In a 2014 report, clinicians in Japan (where celiac disease is quite rare) screened 172 people who had inflammatory bowel disease for antibodies to gluten via blood tests, and compared those people to 190 control subjects. They found that 13% of those with inflammatory bowel disease also tested positive for anti-gluten antibodies. However, only three of those people carried one of the two main celiac disease genes, and none of them had damage to their small intestines, so none of them actually had celiac disease.

Nonetheless, eight of those with inflammatory bowel disease who also tested positive for antibodies to gluten started the gluten-free diet (another eight people from the same group followed a gluten-containing diet, and served as control subjects). After six months on the gluten-free diet, those eight people had fewer symptoms—especially diarrhea—than the control subjects, the study reported. No one in either group developed celiac disease.

So Can the Gluten-Free Diet Help in IBD?

Maybe it can, even if you don't have celiac disease. In several cases (including in the studies above), doctors have noted that the gluten-free diet improved or resolved inflammatory bowel disease symptoms, even in people who definitely didn't have celiac disease. People with Crohn's disease were especially likely to benefit.

For example, in a case study published in 2013, Dr. David Perlmutter (of Grain Brain fame) reported on a patient who had been diagnosed with Crohn's disease, and who hadn't gotten any better with normal treatments for Crohn's. Based on blood tests that showed his body was producing antibodies to the gluten protein and to other components of wheat, barley and rye, the man was diagnosed with non-celiac gluten sensitivity and started the gluten-free diet.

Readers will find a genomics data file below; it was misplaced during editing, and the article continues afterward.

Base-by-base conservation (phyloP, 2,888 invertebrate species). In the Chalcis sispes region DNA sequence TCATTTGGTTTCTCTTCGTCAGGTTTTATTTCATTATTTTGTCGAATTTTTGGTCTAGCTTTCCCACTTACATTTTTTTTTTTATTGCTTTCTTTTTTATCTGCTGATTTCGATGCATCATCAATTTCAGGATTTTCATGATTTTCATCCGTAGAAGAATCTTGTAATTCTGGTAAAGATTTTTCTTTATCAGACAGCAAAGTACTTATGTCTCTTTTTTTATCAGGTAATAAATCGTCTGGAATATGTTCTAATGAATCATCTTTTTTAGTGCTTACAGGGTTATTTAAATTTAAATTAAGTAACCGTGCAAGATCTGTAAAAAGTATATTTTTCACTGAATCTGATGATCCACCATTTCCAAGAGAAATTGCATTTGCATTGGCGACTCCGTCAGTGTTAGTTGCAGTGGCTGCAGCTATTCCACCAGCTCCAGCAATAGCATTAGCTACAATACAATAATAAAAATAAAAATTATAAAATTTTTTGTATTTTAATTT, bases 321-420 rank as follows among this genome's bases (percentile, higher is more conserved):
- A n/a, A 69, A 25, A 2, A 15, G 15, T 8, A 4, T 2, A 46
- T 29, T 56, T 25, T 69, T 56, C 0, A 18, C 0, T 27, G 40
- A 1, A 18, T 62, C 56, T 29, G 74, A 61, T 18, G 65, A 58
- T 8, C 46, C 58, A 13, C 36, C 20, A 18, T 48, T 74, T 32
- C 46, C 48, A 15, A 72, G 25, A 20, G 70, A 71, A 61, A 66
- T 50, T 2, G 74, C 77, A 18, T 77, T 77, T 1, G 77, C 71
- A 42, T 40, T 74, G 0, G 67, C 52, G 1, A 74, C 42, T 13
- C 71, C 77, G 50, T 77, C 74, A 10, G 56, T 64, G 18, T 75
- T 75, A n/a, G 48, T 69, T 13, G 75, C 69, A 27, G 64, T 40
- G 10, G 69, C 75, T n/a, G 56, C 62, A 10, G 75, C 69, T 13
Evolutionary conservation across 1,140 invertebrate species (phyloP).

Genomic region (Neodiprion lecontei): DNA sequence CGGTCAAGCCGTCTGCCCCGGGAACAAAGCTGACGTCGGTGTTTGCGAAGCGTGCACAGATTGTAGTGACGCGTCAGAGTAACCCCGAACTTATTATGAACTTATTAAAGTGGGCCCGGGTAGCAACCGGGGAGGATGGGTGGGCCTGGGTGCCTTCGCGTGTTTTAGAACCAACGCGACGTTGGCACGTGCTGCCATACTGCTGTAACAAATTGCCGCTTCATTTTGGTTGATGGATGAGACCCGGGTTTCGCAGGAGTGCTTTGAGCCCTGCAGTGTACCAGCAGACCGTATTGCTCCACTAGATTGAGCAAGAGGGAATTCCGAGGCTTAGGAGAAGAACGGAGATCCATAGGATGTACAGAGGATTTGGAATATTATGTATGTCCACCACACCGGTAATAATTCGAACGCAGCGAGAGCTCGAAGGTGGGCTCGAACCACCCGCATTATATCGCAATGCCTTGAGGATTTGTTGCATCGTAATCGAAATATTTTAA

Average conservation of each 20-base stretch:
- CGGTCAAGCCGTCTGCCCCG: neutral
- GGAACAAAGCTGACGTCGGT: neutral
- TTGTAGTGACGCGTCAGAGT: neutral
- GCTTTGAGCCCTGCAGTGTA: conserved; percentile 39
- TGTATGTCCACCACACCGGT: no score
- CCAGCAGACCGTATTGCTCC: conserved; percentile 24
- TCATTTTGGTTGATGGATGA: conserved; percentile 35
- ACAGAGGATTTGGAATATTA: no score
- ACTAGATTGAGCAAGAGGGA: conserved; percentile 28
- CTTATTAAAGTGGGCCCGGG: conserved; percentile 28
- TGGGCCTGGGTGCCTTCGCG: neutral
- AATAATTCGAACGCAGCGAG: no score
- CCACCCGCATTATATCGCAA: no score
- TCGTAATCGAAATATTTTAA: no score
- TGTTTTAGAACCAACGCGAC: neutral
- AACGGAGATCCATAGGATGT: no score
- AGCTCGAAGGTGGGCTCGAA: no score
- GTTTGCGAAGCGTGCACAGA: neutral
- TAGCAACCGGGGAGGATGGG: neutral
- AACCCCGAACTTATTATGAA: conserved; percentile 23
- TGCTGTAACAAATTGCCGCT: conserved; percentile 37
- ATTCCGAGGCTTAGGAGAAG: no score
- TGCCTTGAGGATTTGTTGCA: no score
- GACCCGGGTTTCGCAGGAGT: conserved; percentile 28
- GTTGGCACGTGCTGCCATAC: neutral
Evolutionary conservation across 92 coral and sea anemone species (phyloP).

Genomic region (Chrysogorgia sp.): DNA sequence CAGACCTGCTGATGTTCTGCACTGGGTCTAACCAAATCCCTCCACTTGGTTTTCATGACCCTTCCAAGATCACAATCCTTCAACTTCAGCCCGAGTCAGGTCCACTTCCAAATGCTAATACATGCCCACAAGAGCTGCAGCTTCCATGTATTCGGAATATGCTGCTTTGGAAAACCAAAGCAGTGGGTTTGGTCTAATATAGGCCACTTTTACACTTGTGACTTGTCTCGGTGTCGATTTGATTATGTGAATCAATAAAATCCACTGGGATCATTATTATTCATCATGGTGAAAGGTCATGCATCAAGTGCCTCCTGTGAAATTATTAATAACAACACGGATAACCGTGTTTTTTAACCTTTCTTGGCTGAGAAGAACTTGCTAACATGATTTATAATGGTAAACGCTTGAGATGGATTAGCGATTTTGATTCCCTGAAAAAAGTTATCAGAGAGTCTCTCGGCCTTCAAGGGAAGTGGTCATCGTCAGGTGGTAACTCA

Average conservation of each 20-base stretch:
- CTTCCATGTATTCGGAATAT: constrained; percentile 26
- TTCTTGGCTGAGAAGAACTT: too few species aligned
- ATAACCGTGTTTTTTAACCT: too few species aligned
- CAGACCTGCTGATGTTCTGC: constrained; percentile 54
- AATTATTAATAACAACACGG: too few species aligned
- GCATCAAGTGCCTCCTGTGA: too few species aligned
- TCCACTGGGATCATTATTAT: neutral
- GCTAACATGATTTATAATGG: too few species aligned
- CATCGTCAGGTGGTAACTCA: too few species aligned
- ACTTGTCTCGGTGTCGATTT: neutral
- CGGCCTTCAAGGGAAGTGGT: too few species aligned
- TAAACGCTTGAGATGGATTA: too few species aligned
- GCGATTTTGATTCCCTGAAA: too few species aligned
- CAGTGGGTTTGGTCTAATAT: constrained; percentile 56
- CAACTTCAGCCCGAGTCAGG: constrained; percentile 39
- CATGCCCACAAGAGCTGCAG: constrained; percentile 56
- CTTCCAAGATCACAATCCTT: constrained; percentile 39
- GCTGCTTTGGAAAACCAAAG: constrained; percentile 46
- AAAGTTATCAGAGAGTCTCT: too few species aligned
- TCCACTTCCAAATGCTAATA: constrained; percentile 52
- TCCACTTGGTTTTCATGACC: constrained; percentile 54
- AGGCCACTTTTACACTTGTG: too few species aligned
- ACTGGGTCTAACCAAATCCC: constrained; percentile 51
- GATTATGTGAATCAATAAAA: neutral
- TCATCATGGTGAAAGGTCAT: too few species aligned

This "led after six weeks to a complete cessation of diarrhea," the clinicians wrote. "Upon continuation of the gluten-free diet, not only did stool consistency become normal, but the patient also started gaining weight. On follow-up one year later the patient was back to a normal state and had regained more than 80% of his lost weight." His Crohn's disease had gone into remission on the gluten-free diet.

Researchers from the University of North Carolina found similar (if somewhat less dramatic) benefits when they queried 1,647 people with inflammatory bowel disease about whether they had tried the gluten-free diet. A total of 19% said they had tried it previously, and 8% said they were still using the diet. Overall, nearly two-thirds of those who had tried to eat gluten-free said the diet improved their digestive symptoms, and 28% reported fewer or less severe IBD flares. Plus, those who were following the diet at the time of the survey said it helped their fatigue significantly.

The researchers said it was possible that non-gluten compounds present in gluten grains (as opposed to the gluten protein itself) might cause intestinal inflammation in people with IBD, and eating gluten-free might help alleviate this inflammation (and the symptoms associated with it). They said their study "strongly suggests a potential role of this diet" in some IBD patients, but that more research is needed to determine who can benefit most.

So yes, it's possible that the gluten-free diet may help to alleviate symptoms of inflammatory bowel disease, even in people who don't have celiac disease. If you're wondering whether you might benefit, talk to your doctor about trying the diet.